DESPARDES — Millions in the Indian capital voted on Saturday in a key regional election, with exit polls suggesting a big defeat for right-wing Prime Minister Narendra Modi.
Modi’s Hindu nationalist Bharatiya Janata Party (BJP) was a distant second behind the Aam Aadmi Party, or Common Man’s Party, led by former tax inspector Arvind Kejriwal, according to exit polls released after voting ended.
“Let’s hope as exit polls say. Inshallah. It’s very important that Kejriwal win to put brakes on Modi plans,” says Engr. Arshad based in Saudi Arabia who graduated from the Aligarh University in UP.
Another Indian expat, Zafar who graduated from Jamia Millia in Delhi and now living in Saudi Arabia, says, “I would be really surprised if results are otherwise. Delhi has been transformed into a welfare state.”
Ehtashamul Haque, a businessman, told AFP the Aam Aadmi Party “only has development on their mind” in comparison to the BJP.
The BJP campaign reopened old wounds in the Hindu-Muslim divide and treated the election as a referendum on nearly two months of protests across India against a new citizenship law that excludes Muslims.
“If Delhi falls for the Hindu-Muslim ploy, India is doomed”, Zafar added.
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The law which fast-tracks naturalization for non-Muslim migrants from neighboring Pakistan, Bangladesh and Afghanistan living in the country illegally has not been taken all too well countrywide.
Modi’s BJP also hopes to garner Hindu votes for ending semi-autonomy of Muslim-majority occupied Kashmir last summer and turning the disputed region into two federally governed territories amid security lockdown.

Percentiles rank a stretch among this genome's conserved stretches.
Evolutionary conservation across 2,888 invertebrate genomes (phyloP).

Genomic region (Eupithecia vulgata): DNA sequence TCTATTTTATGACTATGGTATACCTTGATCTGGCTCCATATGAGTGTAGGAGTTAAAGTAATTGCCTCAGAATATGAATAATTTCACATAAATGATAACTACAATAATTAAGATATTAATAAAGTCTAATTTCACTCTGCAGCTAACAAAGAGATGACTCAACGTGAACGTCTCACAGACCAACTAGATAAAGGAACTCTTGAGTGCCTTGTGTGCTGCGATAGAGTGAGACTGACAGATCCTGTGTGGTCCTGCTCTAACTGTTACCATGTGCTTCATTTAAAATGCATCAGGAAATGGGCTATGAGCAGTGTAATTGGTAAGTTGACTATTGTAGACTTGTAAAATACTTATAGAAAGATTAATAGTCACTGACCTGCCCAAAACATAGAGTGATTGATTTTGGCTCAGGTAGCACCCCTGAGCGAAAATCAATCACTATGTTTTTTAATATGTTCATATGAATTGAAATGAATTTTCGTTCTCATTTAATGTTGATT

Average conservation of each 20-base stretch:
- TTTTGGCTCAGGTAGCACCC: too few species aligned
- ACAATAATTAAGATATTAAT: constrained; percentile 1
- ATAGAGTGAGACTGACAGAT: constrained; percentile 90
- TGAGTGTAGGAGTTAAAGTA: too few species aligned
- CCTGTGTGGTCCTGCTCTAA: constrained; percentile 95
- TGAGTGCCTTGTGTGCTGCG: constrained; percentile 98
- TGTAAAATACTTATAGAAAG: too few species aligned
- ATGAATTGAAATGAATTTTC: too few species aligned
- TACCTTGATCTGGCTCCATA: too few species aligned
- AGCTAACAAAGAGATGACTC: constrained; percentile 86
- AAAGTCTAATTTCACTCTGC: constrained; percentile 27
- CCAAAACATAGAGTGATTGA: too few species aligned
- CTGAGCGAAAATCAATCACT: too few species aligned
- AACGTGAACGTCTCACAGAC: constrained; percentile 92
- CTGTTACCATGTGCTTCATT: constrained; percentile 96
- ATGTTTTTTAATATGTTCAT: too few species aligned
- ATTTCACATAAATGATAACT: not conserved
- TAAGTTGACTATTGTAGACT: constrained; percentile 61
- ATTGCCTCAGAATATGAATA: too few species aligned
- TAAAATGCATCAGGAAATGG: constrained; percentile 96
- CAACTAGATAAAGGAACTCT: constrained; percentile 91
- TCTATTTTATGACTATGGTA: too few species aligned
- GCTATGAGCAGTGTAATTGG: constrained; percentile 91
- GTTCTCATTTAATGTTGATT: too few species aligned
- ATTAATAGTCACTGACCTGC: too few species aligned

That move back in August forced German Chancellor Angela Merkel to say, “the situation is not good, not sustainable”.
Both of those actions may have won him some praise from hardline supporters though but yielded little reward at the polls. BJP lost two important state elections last year. In Delhi this year, it would be the third if exit polls don’t lie.
None of the exit poll surveys showed any hope for the Congress party.
During the campaigning, BJP members called for violence against minority Muslims by invoking the specter of Pakistan. Critics have called the incendiary religious appeals a tactic by BJP to divert attention from the sluggish economy, which expanded at a 4.5pc annual pace in the last quarter, its slowest rate since mid-2018.
“They (BJP) must be given a jolt. We are poor, but we are also humans. They only talk about divisions,” said Shabnam Mukhtar to AFP, a housewife at Shaheen Bagh, a working-class neighborhood where Muslim women have staged a sit-in for two months to protest the Citizenship Amendment Act.
On the eve of the elections, the BJP sent out messages telling people to vote for the party if they wanted an end to the Shaheen Bagh demonstration.
That did not happen despite the fact that he majority of voters in Delhi — the elites and middle class — belong to the upper-caste Hindu society,.
The majority of poor workers and urban poor, from the marginalized communities and castes, who are migrants, whose minuscule percentage are Delhi voters including 13% Muslims of Delhi may have stood up.
A loss could dent Modi’s ‘Hindu-nation’ plan and charisma. An easy hat-trick for Aam Aadmi “would mean Indians have admitted their mistake of re-electing him (Modi) last year,” says a South Asian observer based in the Middle East.
Last week, 154 European Parliament lawmakers denounced Modi’s ‘Anti-Muslim’ Citizenship Act as “largest statelessness crisis in the world that could cause widespread human suffering”.
“I admire the young, the women and the students in Delhi institutions for standing up against his moves”, says Sen. Mushahidullah Khan, who migrated to Pakistan from UP in the 40s. “The way PM Modi is going whole of India would have several Kashmirs”.
Results will be declared on Tuesday.